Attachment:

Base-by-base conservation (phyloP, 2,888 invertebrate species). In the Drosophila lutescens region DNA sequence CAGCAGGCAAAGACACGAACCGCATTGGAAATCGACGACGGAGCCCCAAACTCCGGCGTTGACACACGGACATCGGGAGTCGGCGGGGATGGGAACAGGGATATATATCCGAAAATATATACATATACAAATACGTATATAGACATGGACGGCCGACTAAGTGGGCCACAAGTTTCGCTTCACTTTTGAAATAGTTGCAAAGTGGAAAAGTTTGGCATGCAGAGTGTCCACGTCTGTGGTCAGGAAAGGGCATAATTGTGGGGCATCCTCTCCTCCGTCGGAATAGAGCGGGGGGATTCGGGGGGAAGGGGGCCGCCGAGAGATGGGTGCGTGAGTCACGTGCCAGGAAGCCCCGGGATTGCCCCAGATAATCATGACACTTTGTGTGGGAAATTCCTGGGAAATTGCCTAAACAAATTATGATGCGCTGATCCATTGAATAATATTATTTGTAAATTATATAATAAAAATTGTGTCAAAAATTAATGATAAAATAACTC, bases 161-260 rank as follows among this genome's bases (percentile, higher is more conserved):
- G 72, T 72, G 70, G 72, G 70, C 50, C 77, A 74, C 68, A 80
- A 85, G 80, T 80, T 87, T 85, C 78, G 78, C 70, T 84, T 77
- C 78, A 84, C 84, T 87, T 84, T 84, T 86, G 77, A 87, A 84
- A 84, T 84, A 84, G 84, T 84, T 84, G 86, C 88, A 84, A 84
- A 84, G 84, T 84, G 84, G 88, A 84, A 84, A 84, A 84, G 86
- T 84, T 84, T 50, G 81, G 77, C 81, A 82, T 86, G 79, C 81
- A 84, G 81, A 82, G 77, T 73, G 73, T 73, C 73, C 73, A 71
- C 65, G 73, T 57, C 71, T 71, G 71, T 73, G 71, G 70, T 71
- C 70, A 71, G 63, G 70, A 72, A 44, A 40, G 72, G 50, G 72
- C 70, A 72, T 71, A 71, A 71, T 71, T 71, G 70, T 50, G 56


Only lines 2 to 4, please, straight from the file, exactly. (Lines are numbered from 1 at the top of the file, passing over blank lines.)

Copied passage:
- G 72, T 72, G 70, G 72, G 70, C 50, C 77, A 74, C 68, A 80
- A 85, G 80, T 80, T 87, T 85, C 78, G 78, C 70, T 84, T 77
- C 78, A 84, C 84, T 87, T 84, T 84, T 86, G 77, A 87, A 84